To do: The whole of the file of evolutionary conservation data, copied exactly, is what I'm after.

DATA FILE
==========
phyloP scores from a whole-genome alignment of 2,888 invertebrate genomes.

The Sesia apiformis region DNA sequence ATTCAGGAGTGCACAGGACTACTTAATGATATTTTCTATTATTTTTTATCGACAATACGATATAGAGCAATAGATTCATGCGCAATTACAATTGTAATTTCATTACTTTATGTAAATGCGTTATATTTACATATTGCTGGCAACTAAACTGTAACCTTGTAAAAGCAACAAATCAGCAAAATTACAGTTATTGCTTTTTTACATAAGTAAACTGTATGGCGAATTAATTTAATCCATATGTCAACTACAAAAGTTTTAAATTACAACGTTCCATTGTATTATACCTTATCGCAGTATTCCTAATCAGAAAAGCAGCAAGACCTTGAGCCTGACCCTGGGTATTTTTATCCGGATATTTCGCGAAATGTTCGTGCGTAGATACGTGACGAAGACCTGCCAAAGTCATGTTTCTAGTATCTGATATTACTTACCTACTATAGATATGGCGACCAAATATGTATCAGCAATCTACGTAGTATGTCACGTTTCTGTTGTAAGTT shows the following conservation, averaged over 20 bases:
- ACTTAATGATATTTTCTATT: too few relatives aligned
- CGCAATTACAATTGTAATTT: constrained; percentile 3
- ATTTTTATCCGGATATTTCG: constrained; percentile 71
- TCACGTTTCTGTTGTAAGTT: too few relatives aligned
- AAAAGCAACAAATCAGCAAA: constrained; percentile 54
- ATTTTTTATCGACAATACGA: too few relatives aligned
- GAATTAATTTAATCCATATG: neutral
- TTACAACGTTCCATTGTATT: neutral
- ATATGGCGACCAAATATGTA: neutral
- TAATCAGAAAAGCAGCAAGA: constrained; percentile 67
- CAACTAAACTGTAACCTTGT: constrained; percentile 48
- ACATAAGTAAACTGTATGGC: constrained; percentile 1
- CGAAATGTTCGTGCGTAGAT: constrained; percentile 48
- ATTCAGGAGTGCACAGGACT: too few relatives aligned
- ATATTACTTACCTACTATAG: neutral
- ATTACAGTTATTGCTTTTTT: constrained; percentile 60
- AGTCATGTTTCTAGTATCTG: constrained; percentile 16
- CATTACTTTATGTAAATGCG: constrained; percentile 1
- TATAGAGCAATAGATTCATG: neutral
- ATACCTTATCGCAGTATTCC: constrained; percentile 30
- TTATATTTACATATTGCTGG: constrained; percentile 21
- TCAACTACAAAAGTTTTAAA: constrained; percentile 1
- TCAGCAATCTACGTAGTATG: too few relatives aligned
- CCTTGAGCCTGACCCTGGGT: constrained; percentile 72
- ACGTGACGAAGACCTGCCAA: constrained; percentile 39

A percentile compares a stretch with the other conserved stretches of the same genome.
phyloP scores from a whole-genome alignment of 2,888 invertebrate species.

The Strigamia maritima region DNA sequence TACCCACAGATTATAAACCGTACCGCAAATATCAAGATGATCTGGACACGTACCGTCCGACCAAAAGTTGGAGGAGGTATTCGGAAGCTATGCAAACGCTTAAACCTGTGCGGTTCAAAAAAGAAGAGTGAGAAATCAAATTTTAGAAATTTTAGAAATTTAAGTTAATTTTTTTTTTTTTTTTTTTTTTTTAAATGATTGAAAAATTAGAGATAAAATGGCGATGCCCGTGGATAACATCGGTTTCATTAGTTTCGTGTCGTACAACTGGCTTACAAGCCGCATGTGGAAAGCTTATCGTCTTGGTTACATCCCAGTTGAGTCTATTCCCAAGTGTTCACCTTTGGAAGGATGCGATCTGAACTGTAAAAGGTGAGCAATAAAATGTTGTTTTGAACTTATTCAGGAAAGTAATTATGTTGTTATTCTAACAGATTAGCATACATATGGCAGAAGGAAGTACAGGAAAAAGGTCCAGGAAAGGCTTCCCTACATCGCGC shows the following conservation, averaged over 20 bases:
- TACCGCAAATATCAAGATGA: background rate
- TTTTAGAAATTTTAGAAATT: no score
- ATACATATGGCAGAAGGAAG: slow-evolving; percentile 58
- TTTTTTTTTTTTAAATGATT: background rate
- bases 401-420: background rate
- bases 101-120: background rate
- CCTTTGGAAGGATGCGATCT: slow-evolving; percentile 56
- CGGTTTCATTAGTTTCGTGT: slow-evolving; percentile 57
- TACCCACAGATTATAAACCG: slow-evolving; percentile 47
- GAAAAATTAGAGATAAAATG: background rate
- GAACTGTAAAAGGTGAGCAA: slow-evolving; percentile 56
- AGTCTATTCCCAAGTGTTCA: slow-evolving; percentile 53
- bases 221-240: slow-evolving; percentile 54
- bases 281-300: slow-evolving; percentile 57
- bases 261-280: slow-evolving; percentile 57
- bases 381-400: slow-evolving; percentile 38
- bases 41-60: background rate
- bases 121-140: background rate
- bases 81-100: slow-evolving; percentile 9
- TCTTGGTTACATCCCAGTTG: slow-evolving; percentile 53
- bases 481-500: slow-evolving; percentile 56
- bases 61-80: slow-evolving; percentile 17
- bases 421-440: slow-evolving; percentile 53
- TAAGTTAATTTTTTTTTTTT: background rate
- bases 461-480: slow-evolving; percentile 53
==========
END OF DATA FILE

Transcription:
phyloP scores from a whole-genome alignment of 2,888 invertebrate genomes.

The Sesia apiformis region DNA sequence ATTCAGGAGTGCACAGGACTACTTAATGATATTTTCTATTATTTTTTATCGACAATACGATATAGAGCAATAGATTCATGCGCAATTACAATTGTAATTTCATTACTTTATGTAAATGCGTTATATTTACATATTGCTGGCAACTAAACTGTAACCTTGTAAAAGCAACAAATCAGCAAAATTACAGTTATTGCTTTTTTACATAAGTAAACTGTATGGCGAATTAATTTAATCCATATGTCAACTACAAAAGTTTTAAATTACAACGTTCCATTGTATTATACCTTATCGCAGTATTCCTAATCAGAAAAGCAGCAAGACCTTGAGCCTGACCCTGGGTATTTTTATCCGGATATTTCGCGAAATGTTCGTGCGTAGATACGTGACGAAGACCTGCCAAAGTCATGTTTCTAGTATCTGATATTACTTACCTACTATAGATATGGCGACCAAATATGTATCAGCAATCTACGTAGTATGTCACGTTTCTGTTGTAAGTT shows the following conservation, averaged over 20 bases:
- ACTTAATGATATTTTCTATT: too few relatives aligned
- CGCAATTACAATTGTAATTT: constrained; percentile 3
- ATTTTTATCCGGATATTTCG: constrained; percentile 71
- TCACGTTTCTGTTGTAAGTT: too few relatives aligned
- AAAAGCAACAAATCAGCAAA: constrained; percentile 54
- ATTTTTTATCGACAATACGA: too few relatives aligned
- GAATTAATTTAATCCATATG: neutral
- TTACAACGTTCCATTGTATT: neutral
- ATATGGCGACCAAATATGTA: neutral
- TAATCAGAAAAGCAGCAAGA: constrained; percentile 67
- CAACTAAACTGTAACCTTGT: constrained; percentile 48
- ACATAAGTAAACTGTATGGC: constrained; percentile 1
- CGAAATGTTCGTGCGTAGAT: constrained; percentile 48
- ATTCAGGAGTGCACAGGACT: too few relatives aligned
- ATATTACTTACCTACTATAG: neutral
- ATTACAGTTATTGCTTTTTT: constrained; percentile 60
- AGTCATGTTTCTAGTATCTG: constrained; percentile 16
- CATTACTTTATGTAAATGCG: constrained; percentile 1
- TATAGAGCAATAGATTCATG: neutral
- ATACCTTATCGCAGTATTCC: constrained; percentile 30
- TTATATTTACATATTGCTGG: constrained; percentile 21
- TCAACTACAAAAGTTTTAAA: constrained; percentile 1
- TCAGCAATCTACGTAGTATG: too few relatives aligned
- CCTTGAGCCTGACCCTGGGT: constrained; percentile 72
- ACGTGACGAAGACCTGCCAA: constrained; percentile 39

A percentile compares a stretch with the other conserved stretches of the same genome.
phyloP scores from a whole-genome alignment of 2,888 invertebrate species.

The Strigamia maritima region DNA sequence TACCCACAGATTATAAACCGTACCGCAAATATCAAGATGATCTGGACACGTACCGTCCGACCAAAAGTTGGAGGAGGTATTCGGAAGCTATGCAAACGCTTAAACCTGTGCGGTTCAAAAAAGAAGAGTGAGAAATCAAATTTTAGAAATTTTAGAAATTTAAGTTAATTTTTTTTTTTTTTTTTTTTTTTTAAATGATTGAAAAATTAGAGATAAAATGGCGATGCCCGTGGATAACATCGGTTTCATTAGTTTCGTGTCGTACAACTGGCTTACAAGCCGCATGTGGAAAGCTTATCGTCTTGGTTACATCCCAGTTGAGTCTATTCCCAAGTGTTCACCTTTGGAAGGATGCGATCTGAACTGTAAAAGGTGAGCAATAAAATGTTGTTTTGAACTTATTCAGGAAAGTAATTATGTTGTTATTCTAACAGATTAGCATACATATGGCAGAAGGAAGTACAGGAAAAAGGTCCAGGAAAGGCTTCCCTACATCGCGC shows the following conservation, averaged over 20 bases:
- TACCGCAAATATCAAGATGA: background rate
- TTTTAGAAATTTTAGAAATT: no score
- ATACATATGGCAGAAGGAAG: slow-evolving; percentile 58
- TTTTTTTTTTTTAAATGATT: background rate
- bases 401-420: background rate
- bases 101-120: background rate
- CCTTTGGAAGGATGCGATCT: slow-evolving; percentile 56
- CGGTTTCATTAGTTTCGTGT: slow-evolving; percentile 57
- TACCCACAGATTATAAACCG: slow-evolving; percentile 47
- GAAAAATTAGAGATAAAATG: background rate
- GAACTGTAAAAGGTGAGCAA: slow-evolving; percentile 56
- AGTCTATTCCCAAGTGTTCA: slow-evolving; percentile 53
- bases 221-240: slow-evolving; percentile 54
- bases 281-300: slow-evolving; percentile 57
- bases 261-280: slow-evolving; percentile 57
- bases 381-400: slow-evolving; percentile 38
- bases 41-60: background rate
- bases 121-140: background rate
- bases 81-100: slow-evolving; percentile 9
- TCTTGGTTACATCCCAGTTG: slow-evolving; percentile 53
- bases 481-500: slow-evolving; percentile 56
- bases 61-80: slow-evolving; percentile 17
- bases 421-440: slow-evolving; percentile 53
- TAAGTTAATTTTTTTTTTTT: background rate
- bases 461-480: slow-evolving; percentile 53